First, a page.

In my last semester at uni, I got to do a couple of optional units – the two I chose were Lifestyle PR, where I wasn’t taught anything and had to use common sense to do the assignment, and Music Journalism, where the teacher kept giving us examples of why he was an awful journalist and a bit of a dick as a human.
However that didn’t deter my love and passion for writing about music and musicians – part of my assignment was to create a music journalism portfolio, including a new artist profile. I reached out to my friend Sam to ask if I could interview him and thankfully he said yes. But I’ll let the interview speak for itself.
Getting a foot in the door of the music industry is harder now than it ever was before – the door is infinitely bigger, leading to a huge variety of different paths that determine ‘success’ and there are millions of feet trying to make their mark.
Sam Harding is a musician from a small town in the East Midlands, now studying at the Royal Northern College of Music in Manchester and working on countless projects as a freelance musician. But Sam’s work ethic hasn’t changed since he was at school in that small town.
“I’ve been performing in bands since I was 13, starting off gigging all over the place with a really heavy metal band. The last year before I moved away from home to study gave me a taste of what it would be like to be a professional musician, and taught me a lot about music and what I wanted out of it.”
Sam has always had a very clear focus, determination and drive to get where he wants to be. “I picked up the bass at the age of 11 and fell in love with it instantly. Bass and guitar are the main instruments I play but recently I’ve been trying to get my chops together on upright bass and synth bass in an effort to make myself more versatile.”
With a taste of being semi-professional in playing in pro tribute band Latino Sound before Sam left home, he knows what he wants to work on to make himself a more diverse musician and give himself an edge in the industry he has already had that taste of.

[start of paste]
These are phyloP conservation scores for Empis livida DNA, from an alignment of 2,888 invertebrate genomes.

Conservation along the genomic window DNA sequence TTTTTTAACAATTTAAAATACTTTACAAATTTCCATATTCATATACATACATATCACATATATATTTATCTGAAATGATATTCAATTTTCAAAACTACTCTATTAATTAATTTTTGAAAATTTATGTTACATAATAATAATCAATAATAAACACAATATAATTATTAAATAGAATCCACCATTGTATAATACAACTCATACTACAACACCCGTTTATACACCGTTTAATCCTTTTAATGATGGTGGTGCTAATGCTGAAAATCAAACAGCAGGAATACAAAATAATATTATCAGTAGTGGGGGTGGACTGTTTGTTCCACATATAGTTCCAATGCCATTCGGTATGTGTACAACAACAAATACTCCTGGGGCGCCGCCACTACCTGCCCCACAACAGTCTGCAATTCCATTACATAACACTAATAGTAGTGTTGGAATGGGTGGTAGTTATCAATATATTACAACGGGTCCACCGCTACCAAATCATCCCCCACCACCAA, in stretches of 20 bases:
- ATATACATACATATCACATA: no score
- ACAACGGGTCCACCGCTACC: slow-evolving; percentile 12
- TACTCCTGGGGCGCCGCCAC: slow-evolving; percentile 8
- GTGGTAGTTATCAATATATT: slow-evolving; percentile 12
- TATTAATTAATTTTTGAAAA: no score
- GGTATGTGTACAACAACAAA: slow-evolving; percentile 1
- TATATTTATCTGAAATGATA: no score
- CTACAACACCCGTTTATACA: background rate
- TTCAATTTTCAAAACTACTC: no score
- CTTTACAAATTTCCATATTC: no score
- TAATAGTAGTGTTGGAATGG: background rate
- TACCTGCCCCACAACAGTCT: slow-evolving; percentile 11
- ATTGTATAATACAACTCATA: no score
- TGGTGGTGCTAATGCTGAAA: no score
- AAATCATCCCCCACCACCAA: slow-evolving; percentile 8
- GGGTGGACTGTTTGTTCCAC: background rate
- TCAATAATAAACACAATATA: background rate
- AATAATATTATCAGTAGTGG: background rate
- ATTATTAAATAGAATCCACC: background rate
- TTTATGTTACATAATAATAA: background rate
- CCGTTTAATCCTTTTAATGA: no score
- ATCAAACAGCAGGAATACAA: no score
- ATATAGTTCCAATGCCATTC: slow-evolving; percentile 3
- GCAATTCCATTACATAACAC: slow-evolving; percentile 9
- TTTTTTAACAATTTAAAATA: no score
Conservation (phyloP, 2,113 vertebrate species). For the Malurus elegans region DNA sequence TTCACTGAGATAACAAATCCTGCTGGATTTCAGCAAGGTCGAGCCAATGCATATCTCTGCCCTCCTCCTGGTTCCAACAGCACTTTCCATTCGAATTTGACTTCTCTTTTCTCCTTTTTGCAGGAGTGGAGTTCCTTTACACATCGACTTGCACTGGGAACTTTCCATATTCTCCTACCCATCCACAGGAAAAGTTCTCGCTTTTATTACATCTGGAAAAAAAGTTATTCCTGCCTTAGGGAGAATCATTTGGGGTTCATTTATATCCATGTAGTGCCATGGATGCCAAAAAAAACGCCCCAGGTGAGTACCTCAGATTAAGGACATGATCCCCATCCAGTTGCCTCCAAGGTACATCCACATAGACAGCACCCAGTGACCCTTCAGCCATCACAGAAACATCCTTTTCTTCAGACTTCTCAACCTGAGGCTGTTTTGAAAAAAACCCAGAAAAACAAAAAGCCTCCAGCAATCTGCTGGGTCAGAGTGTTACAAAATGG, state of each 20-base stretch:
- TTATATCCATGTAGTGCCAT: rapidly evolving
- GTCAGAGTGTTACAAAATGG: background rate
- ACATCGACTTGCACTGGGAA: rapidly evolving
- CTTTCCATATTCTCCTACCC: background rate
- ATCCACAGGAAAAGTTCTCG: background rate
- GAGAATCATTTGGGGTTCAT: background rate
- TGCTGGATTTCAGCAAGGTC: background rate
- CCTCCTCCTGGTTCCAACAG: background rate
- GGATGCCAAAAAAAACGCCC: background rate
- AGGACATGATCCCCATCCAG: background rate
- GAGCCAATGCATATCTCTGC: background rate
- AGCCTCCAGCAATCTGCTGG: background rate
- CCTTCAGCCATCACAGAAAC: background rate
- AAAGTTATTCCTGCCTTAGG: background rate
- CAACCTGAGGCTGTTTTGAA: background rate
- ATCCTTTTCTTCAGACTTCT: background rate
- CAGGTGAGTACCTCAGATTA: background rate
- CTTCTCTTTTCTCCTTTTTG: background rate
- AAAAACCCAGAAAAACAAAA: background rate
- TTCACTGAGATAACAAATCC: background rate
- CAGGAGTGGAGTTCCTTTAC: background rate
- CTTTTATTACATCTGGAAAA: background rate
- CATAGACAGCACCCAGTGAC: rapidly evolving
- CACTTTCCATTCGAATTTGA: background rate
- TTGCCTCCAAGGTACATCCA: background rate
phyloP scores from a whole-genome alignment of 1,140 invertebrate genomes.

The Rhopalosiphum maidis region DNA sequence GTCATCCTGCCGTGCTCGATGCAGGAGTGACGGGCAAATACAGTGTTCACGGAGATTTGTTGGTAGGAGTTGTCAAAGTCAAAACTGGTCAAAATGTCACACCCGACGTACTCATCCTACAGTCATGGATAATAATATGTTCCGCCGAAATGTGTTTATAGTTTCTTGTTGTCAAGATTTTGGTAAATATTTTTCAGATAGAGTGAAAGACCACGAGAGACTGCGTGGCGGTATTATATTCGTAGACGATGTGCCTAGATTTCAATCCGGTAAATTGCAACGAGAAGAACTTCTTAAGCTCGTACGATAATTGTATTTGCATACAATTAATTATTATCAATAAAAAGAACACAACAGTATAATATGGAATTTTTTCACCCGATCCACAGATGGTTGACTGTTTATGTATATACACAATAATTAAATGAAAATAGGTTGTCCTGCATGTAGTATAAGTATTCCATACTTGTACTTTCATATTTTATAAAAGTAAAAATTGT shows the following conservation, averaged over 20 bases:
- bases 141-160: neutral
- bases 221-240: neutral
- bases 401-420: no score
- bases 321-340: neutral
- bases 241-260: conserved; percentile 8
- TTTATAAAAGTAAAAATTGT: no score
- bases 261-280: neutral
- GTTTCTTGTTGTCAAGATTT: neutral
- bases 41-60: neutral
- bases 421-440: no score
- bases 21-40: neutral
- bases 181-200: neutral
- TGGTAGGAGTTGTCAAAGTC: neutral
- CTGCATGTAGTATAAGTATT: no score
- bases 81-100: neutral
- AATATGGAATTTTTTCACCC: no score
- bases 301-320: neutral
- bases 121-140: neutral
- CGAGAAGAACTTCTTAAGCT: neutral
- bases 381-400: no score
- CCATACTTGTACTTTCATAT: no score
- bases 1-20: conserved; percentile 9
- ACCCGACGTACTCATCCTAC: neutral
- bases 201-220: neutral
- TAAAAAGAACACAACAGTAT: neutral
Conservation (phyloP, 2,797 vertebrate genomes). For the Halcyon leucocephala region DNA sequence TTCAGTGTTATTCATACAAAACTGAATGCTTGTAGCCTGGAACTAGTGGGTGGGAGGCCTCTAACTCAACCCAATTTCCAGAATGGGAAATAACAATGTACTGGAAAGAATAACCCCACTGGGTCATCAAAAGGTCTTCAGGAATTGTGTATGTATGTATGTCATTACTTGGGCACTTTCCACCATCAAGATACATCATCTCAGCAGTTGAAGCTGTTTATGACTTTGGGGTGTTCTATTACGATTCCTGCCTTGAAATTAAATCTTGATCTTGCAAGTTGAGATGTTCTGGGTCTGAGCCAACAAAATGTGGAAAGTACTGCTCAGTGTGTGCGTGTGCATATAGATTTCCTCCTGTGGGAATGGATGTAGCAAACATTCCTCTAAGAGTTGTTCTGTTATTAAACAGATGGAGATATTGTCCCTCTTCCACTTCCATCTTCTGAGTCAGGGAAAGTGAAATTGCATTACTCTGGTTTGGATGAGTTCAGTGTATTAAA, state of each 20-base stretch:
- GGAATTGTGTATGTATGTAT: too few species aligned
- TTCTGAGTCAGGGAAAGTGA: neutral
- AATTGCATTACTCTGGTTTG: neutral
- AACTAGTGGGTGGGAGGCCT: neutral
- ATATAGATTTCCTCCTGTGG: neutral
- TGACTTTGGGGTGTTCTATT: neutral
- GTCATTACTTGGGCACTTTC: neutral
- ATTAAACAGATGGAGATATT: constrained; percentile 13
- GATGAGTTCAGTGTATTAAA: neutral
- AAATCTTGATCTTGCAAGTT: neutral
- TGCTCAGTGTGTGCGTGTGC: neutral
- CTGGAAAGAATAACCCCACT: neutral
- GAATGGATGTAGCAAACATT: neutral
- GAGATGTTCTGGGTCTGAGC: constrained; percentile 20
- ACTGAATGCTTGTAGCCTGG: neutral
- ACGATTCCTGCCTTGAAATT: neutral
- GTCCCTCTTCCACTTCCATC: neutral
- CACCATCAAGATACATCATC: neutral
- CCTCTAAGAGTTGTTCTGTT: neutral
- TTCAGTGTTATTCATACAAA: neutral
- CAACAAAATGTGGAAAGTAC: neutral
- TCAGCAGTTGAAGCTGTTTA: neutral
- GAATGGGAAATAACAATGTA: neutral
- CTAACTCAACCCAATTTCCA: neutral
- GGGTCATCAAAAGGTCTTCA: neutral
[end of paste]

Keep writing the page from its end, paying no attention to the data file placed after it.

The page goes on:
“When I was 10, I discovered My Chemical Romance. They were the first band I really listened to and followed in a serious way. The music, the aesthetic, the energy – I thought it was all so cool! I remember spending most of my time playing along to My Chemical Romance tunes in my bedroom in my early teens. After a few years of playing I just suddenly found myself in a position where there was no question about it – music was just what I needed to do.”
Sam has not let moving to a new city over a hundred miles away phase his journey: “I’m playing with a few bands including a pop-funk band called Fresco, a neo-soul band called Silcaa, a jazz quartet and with the Tom Knight Band, as well as various one-off gigs. I have also started a production company called Blue Handle with my good friend and fellow RNCM student Tom Knight. We provide studio recording, live sessions, videography and photography services to musicians in Manchester and I’m feeling really excited about that project.”
But the music industry is unpredictable – there’s no distinct method to become ‘successful’; it’s not a clear career path. “I set goals for the projects that I am a part of, as well as for my own playing. Setting yourself targets to hit is a good way to stay focused and have things progress in a more efficient way.”
“I have a rough plan. I want to finish my four years of study and then further my career as a professional musician. It could be playing for artists live or in the studio, it could be writing and performing original music, it could be a combination.”
Sam has had a long history with music but he’s still young and has a long career ahead of him. “As long as I’m playing music, I’m happy.”
Being able to interview Sam and see how successful he’s already being was genuinely a pleasure and, on a slightly less heartwarming note, I got a pretty good mark for my portfolio. I thoroughly enjoyed writing up this interview and I can’t recommend Sam’s music more – his passion shows in his talent.
Thank you for reading,